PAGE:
End Quote Department for Education

"The consultation followed on from Ofqual's research into perceptions of A-levels. This showed that the qualifications are considered to be largely fit-for-purpose but that there were some structural changes that could be made to improve them."

She said there was support for the idea of universities being involved with the design of A-levels - "but less support for universities endorsing each A-level".

Universities are already involved with the design of the exams, sitting on expert panels drawn up by exam boards.

Head teachers represented by the Association of School and College Leaders (ASCL) back the ending of the January exams.

And they say they are pleased "to see strong consensus that in the main A-levels are fit for purpose" and support for keeping the AS-level.

"A-levels are a well known and well respected international brand and it would be foolish to damage confidence in them for no compelling reason," said ASCL leader Brian Lightman.

'Huge turbulence'

Chris Keates, the head of the NASUWT teachers' union, said Ofqual had shown no hard evidence that the wholesale change of A-levels was needed and that teachers and students would now face "huge turbulence and uncertainty".

Reducing resit opportunities would disadvantage pupils and the government seemed determined "to reduce the A-level to an elite university entrance exam" rather than a qualification for all young people, she added.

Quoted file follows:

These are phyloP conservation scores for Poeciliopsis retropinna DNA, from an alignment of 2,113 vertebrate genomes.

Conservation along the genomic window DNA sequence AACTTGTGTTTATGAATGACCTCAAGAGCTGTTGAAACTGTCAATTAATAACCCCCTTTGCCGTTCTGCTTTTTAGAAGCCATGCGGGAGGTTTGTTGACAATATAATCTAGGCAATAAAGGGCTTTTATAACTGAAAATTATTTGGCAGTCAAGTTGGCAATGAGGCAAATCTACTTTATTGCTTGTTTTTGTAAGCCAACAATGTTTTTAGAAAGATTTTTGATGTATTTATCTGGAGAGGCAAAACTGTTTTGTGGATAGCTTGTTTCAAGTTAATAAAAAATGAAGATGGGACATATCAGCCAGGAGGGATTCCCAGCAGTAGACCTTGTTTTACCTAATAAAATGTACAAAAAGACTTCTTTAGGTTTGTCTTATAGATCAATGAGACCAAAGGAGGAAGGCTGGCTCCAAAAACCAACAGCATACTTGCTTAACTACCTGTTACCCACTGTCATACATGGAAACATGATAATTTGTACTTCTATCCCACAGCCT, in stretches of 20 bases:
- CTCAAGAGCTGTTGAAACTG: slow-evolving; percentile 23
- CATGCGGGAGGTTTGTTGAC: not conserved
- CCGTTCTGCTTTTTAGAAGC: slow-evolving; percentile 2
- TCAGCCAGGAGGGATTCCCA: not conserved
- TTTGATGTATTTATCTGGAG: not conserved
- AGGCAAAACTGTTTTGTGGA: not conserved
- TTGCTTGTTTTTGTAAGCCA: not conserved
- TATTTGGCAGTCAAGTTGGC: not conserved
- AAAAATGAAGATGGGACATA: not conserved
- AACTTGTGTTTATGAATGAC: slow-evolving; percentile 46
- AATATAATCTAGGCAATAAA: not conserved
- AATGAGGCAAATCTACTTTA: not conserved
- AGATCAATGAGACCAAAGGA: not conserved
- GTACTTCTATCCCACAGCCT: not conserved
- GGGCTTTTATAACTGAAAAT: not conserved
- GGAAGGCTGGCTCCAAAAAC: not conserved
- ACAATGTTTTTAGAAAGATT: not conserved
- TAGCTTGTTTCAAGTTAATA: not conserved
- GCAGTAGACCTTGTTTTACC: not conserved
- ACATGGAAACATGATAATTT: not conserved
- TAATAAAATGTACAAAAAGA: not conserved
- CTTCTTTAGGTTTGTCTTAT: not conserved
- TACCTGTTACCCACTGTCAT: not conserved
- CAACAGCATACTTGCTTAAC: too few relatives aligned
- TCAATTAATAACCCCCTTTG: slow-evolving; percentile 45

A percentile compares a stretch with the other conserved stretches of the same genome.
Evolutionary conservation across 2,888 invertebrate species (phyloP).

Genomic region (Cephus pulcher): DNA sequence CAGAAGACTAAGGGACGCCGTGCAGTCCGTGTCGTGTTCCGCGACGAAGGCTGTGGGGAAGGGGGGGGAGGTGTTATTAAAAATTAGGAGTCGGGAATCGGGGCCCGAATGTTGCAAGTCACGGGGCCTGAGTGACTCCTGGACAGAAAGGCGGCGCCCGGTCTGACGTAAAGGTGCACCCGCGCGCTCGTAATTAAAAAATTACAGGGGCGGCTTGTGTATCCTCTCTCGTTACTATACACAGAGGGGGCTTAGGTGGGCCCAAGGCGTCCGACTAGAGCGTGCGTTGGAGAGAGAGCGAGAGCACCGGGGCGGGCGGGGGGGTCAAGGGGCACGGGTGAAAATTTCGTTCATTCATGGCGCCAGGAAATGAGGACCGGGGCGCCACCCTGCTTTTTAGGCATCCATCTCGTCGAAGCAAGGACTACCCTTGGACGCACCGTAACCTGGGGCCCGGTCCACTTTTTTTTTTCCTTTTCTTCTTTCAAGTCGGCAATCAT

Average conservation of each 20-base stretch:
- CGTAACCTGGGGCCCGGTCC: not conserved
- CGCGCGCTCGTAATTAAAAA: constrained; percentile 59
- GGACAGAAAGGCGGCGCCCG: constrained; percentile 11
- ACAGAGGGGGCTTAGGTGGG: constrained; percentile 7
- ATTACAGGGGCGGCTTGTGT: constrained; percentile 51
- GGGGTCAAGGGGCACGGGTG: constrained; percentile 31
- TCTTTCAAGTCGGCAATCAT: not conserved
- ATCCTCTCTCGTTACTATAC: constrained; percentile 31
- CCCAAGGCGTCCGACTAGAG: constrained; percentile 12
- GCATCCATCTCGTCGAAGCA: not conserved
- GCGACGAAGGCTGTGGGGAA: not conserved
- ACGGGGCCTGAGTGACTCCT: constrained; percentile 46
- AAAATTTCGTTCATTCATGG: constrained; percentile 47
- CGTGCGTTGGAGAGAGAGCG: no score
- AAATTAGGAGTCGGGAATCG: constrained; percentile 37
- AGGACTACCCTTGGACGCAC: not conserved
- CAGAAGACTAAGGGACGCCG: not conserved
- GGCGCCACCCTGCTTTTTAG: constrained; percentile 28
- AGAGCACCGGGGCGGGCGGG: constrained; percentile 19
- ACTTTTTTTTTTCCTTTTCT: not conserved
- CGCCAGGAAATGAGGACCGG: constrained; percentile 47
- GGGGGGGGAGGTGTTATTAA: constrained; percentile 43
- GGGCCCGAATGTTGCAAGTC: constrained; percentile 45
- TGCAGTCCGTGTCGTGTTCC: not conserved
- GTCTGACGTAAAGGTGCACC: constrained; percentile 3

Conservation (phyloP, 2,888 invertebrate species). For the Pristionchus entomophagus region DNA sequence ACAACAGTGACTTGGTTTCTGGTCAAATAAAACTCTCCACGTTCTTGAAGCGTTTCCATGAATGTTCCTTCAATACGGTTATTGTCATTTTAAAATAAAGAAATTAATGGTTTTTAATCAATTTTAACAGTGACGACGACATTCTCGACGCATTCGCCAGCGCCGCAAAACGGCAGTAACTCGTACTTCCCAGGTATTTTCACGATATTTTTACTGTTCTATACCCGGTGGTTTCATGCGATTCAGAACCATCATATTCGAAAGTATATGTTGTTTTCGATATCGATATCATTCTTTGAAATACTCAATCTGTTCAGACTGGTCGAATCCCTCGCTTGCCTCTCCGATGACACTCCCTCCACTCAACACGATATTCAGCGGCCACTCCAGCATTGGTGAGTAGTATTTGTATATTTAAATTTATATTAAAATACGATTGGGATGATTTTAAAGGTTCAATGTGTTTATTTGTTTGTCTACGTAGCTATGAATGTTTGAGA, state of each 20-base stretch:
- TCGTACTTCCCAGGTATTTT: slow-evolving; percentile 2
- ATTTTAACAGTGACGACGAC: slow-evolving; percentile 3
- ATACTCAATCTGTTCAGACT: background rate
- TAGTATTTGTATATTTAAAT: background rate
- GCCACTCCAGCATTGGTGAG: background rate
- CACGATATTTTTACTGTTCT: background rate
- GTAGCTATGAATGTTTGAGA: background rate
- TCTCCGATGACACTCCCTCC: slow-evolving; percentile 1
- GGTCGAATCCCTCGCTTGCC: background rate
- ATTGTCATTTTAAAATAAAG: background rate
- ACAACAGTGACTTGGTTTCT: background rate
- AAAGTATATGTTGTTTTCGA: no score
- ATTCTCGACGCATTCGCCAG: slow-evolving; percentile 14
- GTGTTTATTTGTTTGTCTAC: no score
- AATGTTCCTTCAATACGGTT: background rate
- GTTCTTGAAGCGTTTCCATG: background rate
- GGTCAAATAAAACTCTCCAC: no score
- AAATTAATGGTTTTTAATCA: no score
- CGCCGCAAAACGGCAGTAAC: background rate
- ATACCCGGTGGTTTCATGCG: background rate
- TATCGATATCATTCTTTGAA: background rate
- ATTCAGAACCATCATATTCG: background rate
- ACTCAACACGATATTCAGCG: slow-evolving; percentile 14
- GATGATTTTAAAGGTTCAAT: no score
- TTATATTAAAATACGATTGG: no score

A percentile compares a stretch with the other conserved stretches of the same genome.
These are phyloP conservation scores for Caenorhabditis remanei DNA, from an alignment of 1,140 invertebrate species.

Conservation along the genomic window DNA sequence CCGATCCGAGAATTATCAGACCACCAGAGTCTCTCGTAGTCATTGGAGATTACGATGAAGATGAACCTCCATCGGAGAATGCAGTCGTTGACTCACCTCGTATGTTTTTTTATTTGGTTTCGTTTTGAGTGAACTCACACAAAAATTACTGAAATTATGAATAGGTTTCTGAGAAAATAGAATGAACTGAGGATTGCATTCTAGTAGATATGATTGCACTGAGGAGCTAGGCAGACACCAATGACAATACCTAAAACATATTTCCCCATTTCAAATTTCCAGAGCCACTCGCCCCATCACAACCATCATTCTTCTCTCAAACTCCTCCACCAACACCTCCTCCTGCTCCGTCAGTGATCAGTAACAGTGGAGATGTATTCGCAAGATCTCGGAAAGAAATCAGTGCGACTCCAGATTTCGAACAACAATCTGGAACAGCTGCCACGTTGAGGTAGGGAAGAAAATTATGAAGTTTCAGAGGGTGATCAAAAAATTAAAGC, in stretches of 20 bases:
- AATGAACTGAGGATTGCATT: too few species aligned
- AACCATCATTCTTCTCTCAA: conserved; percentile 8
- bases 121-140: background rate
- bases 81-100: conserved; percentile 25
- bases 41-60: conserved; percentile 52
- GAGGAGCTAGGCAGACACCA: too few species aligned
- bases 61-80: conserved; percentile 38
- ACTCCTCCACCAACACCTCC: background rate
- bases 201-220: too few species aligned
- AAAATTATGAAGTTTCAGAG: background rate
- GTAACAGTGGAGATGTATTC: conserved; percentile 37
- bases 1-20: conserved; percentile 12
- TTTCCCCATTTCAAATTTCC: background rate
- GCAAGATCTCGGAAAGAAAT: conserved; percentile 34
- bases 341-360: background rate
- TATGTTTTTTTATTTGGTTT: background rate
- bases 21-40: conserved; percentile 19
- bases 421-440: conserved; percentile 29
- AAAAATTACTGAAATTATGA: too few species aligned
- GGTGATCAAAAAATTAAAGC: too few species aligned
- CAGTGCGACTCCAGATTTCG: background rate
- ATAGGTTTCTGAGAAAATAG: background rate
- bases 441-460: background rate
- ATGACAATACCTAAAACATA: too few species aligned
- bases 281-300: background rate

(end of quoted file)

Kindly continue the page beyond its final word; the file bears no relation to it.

Andrew Hall, head of the AQA exam body, said: "The issue of timescales for the implementation of A-level reforms and the method of engagement with universities should be addressed as a matter of urgency.

"We agree that everyone should be entitled to resit an exam...but we have been concerned for some time that the culture of resits was distorting exam results."

The government has welcomed the changes, saying Ofqual's report shows that its reform plans are right.

A spokeswoman said: "Academics at our best universities have been concerned that there are real problems with A-levels.

"We are pleased that January exams and multiple resits will be scrapped, that people want less internal assessment and that universities have given such a clear signal that they want to be involved in designing A-levels.

"It is enormously encouraging that there is such support for a robust and relevant new system which will allow young people to demonstrate real knowledge and understanding of their subjects."